Personalized Learning: Whose School Is It Anyway?

The current educational paradigm is built on building stocks of knowledge, transferring those stocks to individuals, then certifying that the knowledge has been successfully transferred. Society has, however, moved on. The focus is now on behaviours, as skills and knowledge can be obtained on demand as required. The next generation is increasingly defining itself in terms of their social graph — their interests, activities and relationships with other individuals.
 Evans-Greenwood, O’Leary & Williams

In our globally connected world today, a proliferating, dynamic network of personal interests, passions, and knowledge is transforming how we live and learn. Shift has happened. Good schools are adjusting. Where the adjustment is slower than the pace of change, another shift is happening: students are learning in digital communities despite schools. The result is personalized learning. If it’s not taking place in schools, it’s happening outside them. This separation makes no sense. The gap needs to be closed if schools are to remain relevant.

The 2010 Symposium on [Re]Design for Personalized Learning identified the following three key conditions and findings:

  • Today’s … educational model — based on fixed time, place, curriculum and pace — is insufficient in today’s society and knowledge-based economy.
  • We must ensure that a student’s educational path, curriculum, instruction, and schedule be personalized to meet the unique needs of students, inside and outside of school.
  • Personalized learning requires not only a shift in the design of schooling, but also a leveraging of modern technologies. Personalization cannot take place at scale without technology.

I am fortunate to work in a school where the commitment to making learning personal is not new, where teachers are enthusiastic about embracing the new paradigm. For our purposes as a school, as we explore this direction, we hope Personalized Learning will provide:

  • Exposure to a flexible range of learning opportunities that will help students prepare for their futures.
  • Opportunities and scheduled time for students to locate and pursue their personal learning passions.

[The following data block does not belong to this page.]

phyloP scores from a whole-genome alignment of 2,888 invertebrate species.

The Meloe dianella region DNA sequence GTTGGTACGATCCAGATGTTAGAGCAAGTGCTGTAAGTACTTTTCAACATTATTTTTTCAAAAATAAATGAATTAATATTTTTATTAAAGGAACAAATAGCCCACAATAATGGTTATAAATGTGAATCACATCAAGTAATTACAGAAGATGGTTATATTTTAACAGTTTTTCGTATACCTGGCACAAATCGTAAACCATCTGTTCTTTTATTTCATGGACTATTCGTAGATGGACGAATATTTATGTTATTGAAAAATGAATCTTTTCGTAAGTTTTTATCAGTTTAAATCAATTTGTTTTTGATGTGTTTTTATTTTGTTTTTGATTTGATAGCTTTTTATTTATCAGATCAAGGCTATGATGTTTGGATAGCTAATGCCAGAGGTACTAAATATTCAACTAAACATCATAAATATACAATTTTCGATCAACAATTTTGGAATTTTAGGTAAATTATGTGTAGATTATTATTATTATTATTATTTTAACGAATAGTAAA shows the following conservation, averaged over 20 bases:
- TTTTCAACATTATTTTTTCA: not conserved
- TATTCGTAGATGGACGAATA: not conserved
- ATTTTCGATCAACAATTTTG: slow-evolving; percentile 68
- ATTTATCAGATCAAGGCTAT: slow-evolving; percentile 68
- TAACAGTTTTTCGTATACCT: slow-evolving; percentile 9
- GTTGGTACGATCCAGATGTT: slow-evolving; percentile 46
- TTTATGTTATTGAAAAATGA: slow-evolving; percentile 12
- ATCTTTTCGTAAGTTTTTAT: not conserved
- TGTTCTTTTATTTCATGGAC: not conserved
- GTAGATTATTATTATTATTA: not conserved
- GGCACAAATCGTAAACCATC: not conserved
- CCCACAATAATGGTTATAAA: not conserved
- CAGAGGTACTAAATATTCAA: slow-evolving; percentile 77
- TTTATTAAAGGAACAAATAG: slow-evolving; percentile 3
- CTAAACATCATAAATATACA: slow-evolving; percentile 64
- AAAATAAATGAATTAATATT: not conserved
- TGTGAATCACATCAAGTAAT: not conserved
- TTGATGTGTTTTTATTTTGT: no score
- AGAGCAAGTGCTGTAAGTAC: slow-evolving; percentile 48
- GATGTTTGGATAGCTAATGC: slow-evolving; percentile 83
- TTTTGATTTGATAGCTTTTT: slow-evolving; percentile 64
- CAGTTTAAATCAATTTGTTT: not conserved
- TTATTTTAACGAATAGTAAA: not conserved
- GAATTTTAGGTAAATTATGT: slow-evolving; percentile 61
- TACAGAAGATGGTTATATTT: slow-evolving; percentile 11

• Teachers working in advisory and mentorship roles, learning alongside students.
  • A digital platform for students to monitor and publish their personal learning goals and development, leading to an intentional, transferable digital presence.

It is our hope that the introduction of a daily Personal Learning block will help facilitate this direction and that it will evolve naturally throughout the curriculum over time. As we explore this new learning together, we are obligated to keep the five tenets of personalized learning, as outlined by Pernille Ripp, clearly in mind:

  1. Student Voice
  2. Student Choice
  3. Student Planning
  4. Student Reflection
  5. Student Action

For our context, working with adolescents, we need a nuanced approach. It is not enough to simply tell young people to locate their personal passions without providing the framework, context, tools and support in order that they may do so. We are therefore creating a menu of modular learning opportunities around creativity, design, wellness, expression, innovation, and digital publishing — the tools to facilitate the more personal and independent learning experience over time.

For now, our next and most crucial step is abundantly clear: it is time to ask the students.

References
 
The Paradigm Shift: Redefining Education — Evans-Greenwood, O’Leary & Williams
 The Five Tenets of Personalized Learning — Pernille Ripp


Originally published at crowleym.com on January 24, 2016. If you liked what you read, be sure to follow Mike Crowley for more on Personalized Learning, and The Synapse for more authentic voices in Education!